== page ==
Proposition 36 would reduce prison sentences for three strike offenders and allow those already serving life terms to be re-sentenced.
Three-time offenders serving life sentences under the Three Strikes law may be released from prison if state voters pass Proposition 36. The Fresno man who co-authored the bill almost twenty years ago is fighting to save it.
In November California voters will get another swing at reforming the Three Strikes law adopted in 1994, which gives third strike offenders a sentence of life in prison.
"The real savings has been in reduced crime. Not only does that reduce the number of crime victims, but it also has reduced the number of criminals," Three Strikes co-author Mike Reynolds said.
Reynolds co-authored the law in his home after his daughter Kimber was shot and killed by a repeat offender in the Tower District twenty years ago.
Now he's fighting to keep the law intact by defeating Proposition 36.
"They are by definition, the most active serious and violent offenders we have in our California state institutions. And Prop 36 would put them right back in the streets," Reynolds said.
If passed, Prop 36 would revise three strikes by imposing life sentences only when a new felony conviction is serious or violent. Prisoners with non-violent felonies already serving life terms under the law would be able to petition the court for a reduced sentence.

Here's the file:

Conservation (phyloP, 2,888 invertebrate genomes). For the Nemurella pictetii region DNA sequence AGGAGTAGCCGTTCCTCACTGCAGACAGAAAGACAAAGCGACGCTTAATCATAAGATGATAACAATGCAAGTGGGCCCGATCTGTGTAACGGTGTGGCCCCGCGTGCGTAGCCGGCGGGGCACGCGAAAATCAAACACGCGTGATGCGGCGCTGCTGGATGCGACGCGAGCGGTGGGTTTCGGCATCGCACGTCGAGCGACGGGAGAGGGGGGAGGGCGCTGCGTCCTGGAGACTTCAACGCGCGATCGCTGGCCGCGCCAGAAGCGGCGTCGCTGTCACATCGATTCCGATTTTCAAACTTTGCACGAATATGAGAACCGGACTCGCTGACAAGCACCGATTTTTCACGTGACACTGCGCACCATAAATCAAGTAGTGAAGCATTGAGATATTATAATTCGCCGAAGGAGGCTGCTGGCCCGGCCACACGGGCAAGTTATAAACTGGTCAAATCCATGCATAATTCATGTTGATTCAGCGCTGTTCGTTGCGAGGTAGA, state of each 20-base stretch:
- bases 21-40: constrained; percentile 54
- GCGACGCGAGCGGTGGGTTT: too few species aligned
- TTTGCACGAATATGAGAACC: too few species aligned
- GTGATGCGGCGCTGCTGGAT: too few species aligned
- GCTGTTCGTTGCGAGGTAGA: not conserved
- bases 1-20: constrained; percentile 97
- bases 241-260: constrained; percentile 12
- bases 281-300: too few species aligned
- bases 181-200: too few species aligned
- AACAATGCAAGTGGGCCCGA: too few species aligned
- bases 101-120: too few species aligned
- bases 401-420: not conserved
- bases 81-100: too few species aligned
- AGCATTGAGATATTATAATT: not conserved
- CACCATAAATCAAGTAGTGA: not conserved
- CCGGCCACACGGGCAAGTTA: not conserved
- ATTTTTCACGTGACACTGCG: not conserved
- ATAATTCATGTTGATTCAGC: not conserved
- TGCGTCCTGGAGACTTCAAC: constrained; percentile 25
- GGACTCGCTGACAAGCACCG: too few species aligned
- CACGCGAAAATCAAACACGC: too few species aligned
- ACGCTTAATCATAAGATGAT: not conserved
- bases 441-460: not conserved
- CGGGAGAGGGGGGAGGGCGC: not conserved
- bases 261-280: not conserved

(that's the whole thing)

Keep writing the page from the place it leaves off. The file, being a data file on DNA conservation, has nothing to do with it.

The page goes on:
"We need to change our prison system, we need to put people in prison who need to be in prison. We need to release people who don't need to be in prison," Three Strikes opponent Bill Simon said.
Social activist Bill Simon supports Prop 36 as a cost-saving measure. According to the legislative analysts' fiscal impact estimate, the state will save $70 to $90 million over the next few decades if voters approve the measure.
"We have to save money on prisons because we're wasting so much that we need on other things," Simon said.
"But they're basing that savings on the premise that this releasing of inmates, they're going to go out and never come back again," Reynolds said.
According to our exclusive Action News poll conducted by Survey USA, forty-three percent of state-wide voters favor Proposition 36. Twenty-three percent oppose it and thirty four percent were not sure.
Those in favor of reforming the three strikes law is much higher here in the Valley, with 50 percent of likely voters in support. But public opinion can change in a matter of weeks.
With one quarter of Valley voters unsure as to where they stand on the measure, they have less than 60 days before the election to figure out which way they'll vote.